Last week the IEEE 802.3bt standard for Type 3 and Type 4 PoE was finally ratified! While we’ve been talking about these higher levels of PoE for quite some time, now that they are finally an approved standard, we thought it was a good time to clear the air on PoE types, classes, and certification, as well as provide a refresher on our specialty—testing.
Crônicas sobre cabeamento
When it comes to a cabling infrastructure, not all media and applications are always the same. So for each and every link, it’s important to be aware of what you’re testing—from both a media type and application standpoint.
Last week at the 2018 BICSI Fall Conference in San Antonio, TX, two of Fluke Networks’ solutions were chosen by a panel of top-tier cabling and communications systems specifiers, designers, integrators and managers for making groundbreaking contributions to the structured cabling industry.
Polarity defines direction of flow, such as the direction of a magnetic field or an electrical current. In fiber optics, it's The A-B-C’s of Fiber Polarity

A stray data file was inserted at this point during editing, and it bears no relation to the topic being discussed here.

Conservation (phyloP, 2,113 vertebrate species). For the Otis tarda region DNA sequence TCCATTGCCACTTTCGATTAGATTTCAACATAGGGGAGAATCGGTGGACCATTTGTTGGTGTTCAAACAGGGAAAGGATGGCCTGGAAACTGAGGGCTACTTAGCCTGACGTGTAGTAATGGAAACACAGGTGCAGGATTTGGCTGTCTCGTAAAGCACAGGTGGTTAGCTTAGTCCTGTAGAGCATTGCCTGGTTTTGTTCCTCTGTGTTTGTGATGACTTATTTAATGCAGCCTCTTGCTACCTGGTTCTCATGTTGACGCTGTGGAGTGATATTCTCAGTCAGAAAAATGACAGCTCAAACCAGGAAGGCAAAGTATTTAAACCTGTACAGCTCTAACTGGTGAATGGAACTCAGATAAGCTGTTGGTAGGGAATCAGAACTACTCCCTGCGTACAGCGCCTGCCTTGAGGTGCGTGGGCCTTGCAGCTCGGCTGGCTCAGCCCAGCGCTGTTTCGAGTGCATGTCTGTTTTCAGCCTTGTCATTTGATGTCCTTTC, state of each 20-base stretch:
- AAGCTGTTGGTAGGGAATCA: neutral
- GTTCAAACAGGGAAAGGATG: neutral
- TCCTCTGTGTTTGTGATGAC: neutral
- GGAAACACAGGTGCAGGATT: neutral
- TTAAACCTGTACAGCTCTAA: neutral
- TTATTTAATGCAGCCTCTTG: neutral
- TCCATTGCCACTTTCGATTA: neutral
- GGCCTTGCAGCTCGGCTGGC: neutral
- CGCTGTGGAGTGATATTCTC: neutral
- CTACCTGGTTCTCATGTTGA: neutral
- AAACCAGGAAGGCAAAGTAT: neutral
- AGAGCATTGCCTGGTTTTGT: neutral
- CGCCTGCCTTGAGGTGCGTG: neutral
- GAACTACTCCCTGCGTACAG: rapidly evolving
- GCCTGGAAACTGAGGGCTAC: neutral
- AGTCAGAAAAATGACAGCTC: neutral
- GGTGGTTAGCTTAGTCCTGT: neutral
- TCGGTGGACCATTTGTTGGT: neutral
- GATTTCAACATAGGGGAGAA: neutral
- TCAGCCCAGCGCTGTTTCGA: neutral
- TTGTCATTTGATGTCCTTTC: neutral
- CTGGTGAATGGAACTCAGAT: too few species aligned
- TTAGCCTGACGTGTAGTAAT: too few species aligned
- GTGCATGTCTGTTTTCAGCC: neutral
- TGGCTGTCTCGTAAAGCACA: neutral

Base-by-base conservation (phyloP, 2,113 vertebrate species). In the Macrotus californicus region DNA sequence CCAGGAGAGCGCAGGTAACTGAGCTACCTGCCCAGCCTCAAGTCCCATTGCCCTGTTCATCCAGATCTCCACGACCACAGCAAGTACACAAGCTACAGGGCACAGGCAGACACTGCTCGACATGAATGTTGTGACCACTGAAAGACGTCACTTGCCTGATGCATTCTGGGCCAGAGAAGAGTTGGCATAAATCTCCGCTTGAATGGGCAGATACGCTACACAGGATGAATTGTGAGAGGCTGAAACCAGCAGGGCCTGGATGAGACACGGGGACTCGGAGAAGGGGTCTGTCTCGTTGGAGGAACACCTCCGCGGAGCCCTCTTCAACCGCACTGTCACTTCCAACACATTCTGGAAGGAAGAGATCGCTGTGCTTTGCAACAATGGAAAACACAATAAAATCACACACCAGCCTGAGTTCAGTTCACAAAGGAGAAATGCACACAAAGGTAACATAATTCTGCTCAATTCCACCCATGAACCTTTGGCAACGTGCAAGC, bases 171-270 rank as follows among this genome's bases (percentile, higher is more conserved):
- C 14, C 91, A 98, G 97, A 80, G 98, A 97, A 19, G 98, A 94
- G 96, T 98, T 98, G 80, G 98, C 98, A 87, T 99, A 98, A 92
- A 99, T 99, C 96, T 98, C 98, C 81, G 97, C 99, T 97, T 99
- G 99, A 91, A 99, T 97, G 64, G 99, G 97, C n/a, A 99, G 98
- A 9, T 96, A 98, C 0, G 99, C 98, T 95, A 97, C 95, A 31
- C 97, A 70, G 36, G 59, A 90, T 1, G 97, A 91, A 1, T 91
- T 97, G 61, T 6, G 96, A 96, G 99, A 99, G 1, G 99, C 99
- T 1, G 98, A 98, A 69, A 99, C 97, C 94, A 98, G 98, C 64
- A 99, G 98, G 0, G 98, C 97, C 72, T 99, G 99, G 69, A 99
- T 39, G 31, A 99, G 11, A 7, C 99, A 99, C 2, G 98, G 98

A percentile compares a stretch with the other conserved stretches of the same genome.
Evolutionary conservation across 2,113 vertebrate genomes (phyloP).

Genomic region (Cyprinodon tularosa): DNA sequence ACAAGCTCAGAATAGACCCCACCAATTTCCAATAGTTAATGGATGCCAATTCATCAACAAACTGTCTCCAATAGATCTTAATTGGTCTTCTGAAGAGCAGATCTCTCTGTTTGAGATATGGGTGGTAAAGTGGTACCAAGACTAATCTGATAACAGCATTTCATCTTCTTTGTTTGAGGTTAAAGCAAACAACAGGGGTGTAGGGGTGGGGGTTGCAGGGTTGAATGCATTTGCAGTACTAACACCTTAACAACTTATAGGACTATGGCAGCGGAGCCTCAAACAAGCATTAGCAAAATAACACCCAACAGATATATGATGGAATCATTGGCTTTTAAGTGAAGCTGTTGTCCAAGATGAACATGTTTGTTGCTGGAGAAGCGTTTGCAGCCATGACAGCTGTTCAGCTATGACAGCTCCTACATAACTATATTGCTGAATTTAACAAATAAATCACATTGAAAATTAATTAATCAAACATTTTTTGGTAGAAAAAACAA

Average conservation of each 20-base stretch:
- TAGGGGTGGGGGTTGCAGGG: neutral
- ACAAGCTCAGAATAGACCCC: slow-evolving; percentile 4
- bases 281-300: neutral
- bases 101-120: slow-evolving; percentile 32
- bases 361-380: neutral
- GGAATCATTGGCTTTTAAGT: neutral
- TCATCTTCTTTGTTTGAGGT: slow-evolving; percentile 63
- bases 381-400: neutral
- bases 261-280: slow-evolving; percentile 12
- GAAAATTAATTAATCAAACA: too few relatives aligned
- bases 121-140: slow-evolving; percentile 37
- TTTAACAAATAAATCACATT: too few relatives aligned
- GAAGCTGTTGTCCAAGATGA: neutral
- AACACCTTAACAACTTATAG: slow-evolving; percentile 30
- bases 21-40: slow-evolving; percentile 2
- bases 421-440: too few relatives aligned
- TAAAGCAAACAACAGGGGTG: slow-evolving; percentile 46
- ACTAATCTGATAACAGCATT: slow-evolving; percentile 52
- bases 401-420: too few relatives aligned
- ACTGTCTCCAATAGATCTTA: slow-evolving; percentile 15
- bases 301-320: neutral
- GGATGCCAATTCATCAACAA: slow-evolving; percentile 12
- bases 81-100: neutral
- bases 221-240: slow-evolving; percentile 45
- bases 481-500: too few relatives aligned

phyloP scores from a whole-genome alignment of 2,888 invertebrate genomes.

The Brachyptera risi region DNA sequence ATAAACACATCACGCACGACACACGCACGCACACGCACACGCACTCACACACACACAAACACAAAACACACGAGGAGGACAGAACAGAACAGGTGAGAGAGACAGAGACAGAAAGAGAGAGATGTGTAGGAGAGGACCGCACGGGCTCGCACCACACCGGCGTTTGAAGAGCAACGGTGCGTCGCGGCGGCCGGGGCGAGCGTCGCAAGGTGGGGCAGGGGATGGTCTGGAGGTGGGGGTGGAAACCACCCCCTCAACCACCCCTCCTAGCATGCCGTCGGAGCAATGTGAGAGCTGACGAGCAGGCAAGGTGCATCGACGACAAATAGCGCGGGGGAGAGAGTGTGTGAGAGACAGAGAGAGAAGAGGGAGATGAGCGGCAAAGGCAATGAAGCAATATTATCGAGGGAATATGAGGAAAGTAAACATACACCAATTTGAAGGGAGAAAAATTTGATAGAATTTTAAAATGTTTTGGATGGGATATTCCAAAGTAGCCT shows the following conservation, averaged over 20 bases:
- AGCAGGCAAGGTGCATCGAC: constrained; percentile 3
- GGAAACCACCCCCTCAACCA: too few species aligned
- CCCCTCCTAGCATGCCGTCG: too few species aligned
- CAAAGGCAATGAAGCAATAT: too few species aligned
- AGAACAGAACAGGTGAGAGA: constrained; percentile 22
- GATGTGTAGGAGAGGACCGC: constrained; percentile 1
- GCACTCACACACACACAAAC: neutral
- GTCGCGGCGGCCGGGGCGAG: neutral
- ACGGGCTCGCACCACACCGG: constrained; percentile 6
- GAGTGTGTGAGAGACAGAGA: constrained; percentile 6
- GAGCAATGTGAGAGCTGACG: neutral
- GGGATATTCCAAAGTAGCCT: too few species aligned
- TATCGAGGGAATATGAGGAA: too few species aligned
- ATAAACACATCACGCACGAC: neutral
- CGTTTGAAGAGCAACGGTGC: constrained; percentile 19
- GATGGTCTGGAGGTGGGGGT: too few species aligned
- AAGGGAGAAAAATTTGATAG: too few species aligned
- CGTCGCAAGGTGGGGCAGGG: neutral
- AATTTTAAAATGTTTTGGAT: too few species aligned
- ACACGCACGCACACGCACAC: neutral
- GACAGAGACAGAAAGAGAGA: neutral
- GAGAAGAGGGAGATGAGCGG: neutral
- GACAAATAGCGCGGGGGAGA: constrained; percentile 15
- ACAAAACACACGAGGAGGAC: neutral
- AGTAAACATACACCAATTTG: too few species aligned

To properly send data via light signals, a fiber optic link’s transmit signal (Tx) at one end of the cable must match the corresponding receiver (Rx) at the other end.
At the upcoming BICSI Fall Conference & Exhibition on September 9 – 13 at the Henry B. Gonzáles Convention Center, San Antonio, TX, there are plenty of opportunities to learn about the latest technologies, and Fluke Networks is excited to bring you the latest on testing everything from advanced four-pair PoE to passive optical networks (PONs).
How does Your Fiber Design and Installation Stack Up?
A wire map test may seem like the most basic test for copper network cabling and therefore one of the least important, but it is actually one of the most critical. And while the pair colors of blue, orange, green and brown might help you pass wire map testing, the test itself really doesn’t care about color at all.
Let’s take a closer look.
What’s It Testing For?
The increasing demand for higher bandwidth to support Big Data has driven the need for ever-increasing Ethernet speeds, starting with 10 Gig in 2004 to the introduction in 2010 of 40 Gig with 4 fibers transmitting and 4 fibers receiving at 10 Gbps (40GBASE-SR4) and 100 Gig with 10 fibers transmitting and 10 fibers receiving at 10 Gbps (100GBASE-SR10).
Fiber splicing is a method of connecting two fibers, whereby two fibers are precisely cleaved and then aligned and fused using a fusion splicing machine. The fusion of two fibers is achieved by an electric arc that essentially welds the fibers together. A mass fusion splicer welds 12-fiber together at once and is performed using 12-fiber ribbon cable.